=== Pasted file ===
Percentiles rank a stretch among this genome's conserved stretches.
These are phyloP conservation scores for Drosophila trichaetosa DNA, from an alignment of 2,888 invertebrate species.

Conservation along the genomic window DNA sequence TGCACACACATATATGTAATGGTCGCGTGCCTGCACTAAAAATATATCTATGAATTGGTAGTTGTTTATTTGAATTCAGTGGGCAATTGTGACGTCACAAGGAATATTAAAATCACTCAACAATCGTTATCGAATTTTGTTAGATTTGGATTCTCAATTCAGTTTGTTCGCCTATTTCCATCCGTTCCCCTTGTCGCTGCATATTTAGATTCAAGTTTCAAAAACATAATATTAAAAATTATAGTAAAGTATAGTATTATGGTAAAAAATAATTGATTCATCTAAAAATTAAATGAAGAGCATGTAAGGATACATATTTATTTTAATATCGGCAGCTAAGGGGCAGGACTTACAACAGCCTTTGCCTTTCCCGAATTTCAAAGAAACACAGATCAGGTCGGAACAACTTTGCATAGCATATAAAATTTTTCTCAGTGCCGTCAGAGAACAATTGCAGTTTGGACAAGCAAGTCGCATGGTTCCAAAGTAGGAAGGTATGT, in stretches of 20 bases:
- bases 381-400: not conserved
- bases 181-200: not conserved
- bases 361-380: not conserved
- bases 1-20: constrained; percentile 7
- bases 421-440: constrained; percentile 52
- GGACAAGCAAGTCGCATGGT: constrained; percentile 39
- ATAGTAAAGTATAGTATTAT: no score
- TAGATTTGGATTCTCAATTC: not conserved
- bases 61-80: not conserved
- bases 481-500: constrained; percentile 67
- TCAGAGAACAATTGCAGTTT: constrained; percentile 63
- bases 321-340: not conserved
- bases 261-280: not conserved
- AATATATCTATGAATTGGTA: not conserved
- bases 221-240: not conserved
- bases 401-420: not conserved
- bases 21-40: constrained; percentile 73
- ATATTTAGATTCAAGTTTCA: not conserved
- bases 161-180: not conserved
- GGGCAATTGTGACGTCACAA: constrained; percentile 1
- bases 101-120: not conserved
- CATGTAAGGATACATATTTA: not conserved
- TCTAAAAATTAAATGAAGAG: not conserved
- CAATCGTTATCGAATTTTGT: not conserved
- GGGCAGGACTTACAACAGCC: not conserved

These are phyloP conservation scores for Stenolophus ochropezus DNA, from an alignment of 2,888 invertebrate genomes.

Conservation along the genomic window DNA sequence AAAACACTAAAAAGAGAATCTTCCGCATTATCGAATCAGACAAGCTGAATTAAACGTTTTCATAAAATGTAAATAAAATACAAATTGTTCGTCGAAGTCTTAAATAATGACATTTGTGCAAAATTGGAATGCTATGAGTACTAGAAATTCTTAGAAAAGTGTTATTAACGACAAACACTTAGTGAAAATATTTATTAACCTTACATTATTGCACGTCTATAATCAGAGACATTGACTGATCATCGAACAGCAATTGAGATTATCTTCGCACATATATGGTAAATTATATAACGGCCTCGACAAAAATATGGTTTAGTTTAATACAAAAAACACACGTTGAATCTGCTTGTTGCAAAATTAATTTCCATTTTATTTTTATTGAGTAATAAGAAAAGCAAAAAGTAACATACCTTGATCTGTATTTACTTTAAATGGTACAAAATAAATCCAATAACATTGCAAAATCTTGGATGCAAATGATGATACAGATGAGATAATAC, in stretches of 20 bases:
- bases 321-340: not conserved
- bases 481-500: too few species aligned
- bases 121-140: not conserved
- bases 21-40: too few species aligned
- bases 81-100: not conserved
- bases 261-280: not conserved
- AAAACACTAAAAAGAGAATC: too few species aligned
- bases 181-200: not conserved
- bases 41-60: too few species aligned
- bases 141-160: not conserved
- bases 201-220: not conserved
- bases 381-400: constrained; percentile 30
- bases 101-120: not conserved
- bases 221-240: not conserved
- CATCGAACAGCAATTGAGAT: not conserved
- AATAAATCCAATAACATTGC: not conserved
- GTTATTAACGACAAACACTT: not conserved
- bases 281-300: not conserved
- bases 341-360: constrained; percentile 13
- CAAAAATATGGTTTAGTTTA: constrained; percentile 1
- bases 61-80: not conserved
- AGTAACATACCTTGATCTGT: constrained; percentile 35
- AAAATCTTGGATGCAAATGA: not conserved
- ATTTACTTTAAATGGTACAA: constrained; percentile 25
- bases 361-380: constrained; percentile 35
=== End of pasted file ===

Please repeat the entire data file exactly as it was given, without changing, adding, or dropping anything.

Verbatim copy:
Percentiles rank a stretch among this genome's conserved stretches.
These are phyloP conservation scores for Drosophila trichaetosa DNA, from an alignment of 2,888 invertebrate species.

Conservation along the genomic window DNA sequence TGCACACACATATATGTAATGGTCGCGTGCCTGCACTAAAAATATATCTATGAATTGGTAGTTGTTTATTTGAATTCAGTGGGCAATTGTGACGTCACAAGGAATATTAAAATCACTCAACAATCGTTATCGAATTTTGTTAGATTTGGATTCTCAATTCAGTTTGTTCGCCTATTTCCATCCGTTCCCCTTGTCGCTGCATATTTAGATTCAAGTTTCAAAAACATAATATTAAAAATTATAGTAAAGTATAGTATTATGGTAAAAAATAATTGATTCATCTAAAAATTAAATGAAGAGCATGTAAGGATACATATTTATTTTAATATCGGCAGCTAAGGGGCAGGACTTACAACAGCCTTTGCCTTTCCCGAATTTCAAAGAAACACAGATCAGGTCGGAACAACTTTGCATAGCATATAAAATTTTTCTCAGTGCCGTCAGAGAACAATTGCAGTTTGGACAAGCAAGTCGCATGGTTCCAAAGTAGGAAGGTATGT, in stretches of 20 bases:
- bases 381-400: not conserved
- bases 181-200: not conserved
- bases 361-380: not conserved
- bases 1-20: constrained; percentile 7
- bases 421-440: constrained; percentile 52
- GGACAAGCAAGTCGCATGGT: constrained; percentile 39
- ATAGTAAAGTATAGTATTAT: no score
- TAGATTTGGATTCTCAATTC: not conserved
- bases 61-80: not conserved
- bases 481-500: constrained; percentile 67
- TCAGAGAACAATTGCAGTTT: constrained; percentile 63
- bases 321-340: not conserved
- bases 261-280: not conserved
- AATATATCTATGAATTGGTA: not conserved
- bases 221-240: not conserved
- bases 401-420: not conserved
- bases 21-40: constrained; percentile 73
- ATATTTAGATTCAAGTTTCA: not conserved
- bases 161-180: not conserved
- GGGCAATTGTGACGTCACAA: constrained; percentile 1
- bases 101-120: not conserved
- CATGTAAGGATACATATTTA: not conserved
- TCTAAAAATTAAATGAAGAG: not conserved
- CAATCGTTATCGAATTTTGT: not conserved
- GGGCAGGACTTACAACAGCC: not conserved

These are phyloP conservation scores for Stenolophus ochropezus DNA, from an alignment of 2,888 invertebrate genomes.

Conservation along the genomic window DNA sequence AAAACACTAAAAAGAGAATCTTCCGCATTATCGAATCAGACAAGCTGAATTAAACGTTTTCATAAAATGTAAATAAAATACAAATTGTTCGTCGAAGTCTTAAATAATGACATTTGTGCAAAATTGGAATGCTATGAGTACTAGAAATTCTTAGAAAAGTGTTATTAACGACAAACACTTAGTGAAAATATTTATTAACCTTACATTATTGCACGTCTATAATCAGAGACATTGACTGATCATCGAACAGCAATTGAGATTATCTTCGCACATATATGGTAAATTATATAACGGCCTCGACAAAAATATGGTTTAGTTTAATACAAAAAACACACGTTGAATCTGCTTGTTGCAAAATTAATTTCCATTTTATTTTTATTGAGTAATAAGAAAAGCAAAAAGTAACATACCTTGATCTGTATTTACTTTAAATGGTACAAAATAAATCCAATAACATTGCAAAATCTTGGATGCAAATGATGATACAGATGAGATAATAC, in stretches of 20 bases:
- bases 321-340: not conserved
- bases 481-500: too few species aligned
- bases 121-140: not conserved
- bases 21-40: too few species aligned
- bases 81-100: not conserved
- bases 261-280: not conserved
- AAAACACTAAAAAGAGAATC: too few species aligned
- bases 181-200: not conserved
- bases 41-60: too few species aligned
- bases 141-160: not conserved
- bases 201-220: not conserved
- bases 381-400: constrained; percentile 30
- bases 101-120: not conserved
- bases 221-240: not conserved
- CATCGAACAGCAATTGAGAT: not conserved
- AATAAATCCAATAACATTGC: not conserved
- GTTATTAACGACAAACACTT: not conserved
- bases 281-300: not conserved
- bases 341-360: constrained; percentile 13
- CAAAAATATGGTTTAGTTTA: constrained; percentile 1
- bases 61-80: not conserved
- AGTAACATACCTTGATCTGT: constrained; percentile 35
- AAAATCTTGGATGCAAATGA: not conserved
- ATTTACTTTAAATGGTACAA: constrained; percentile 25
- bases 361-380: constrained; percentile 35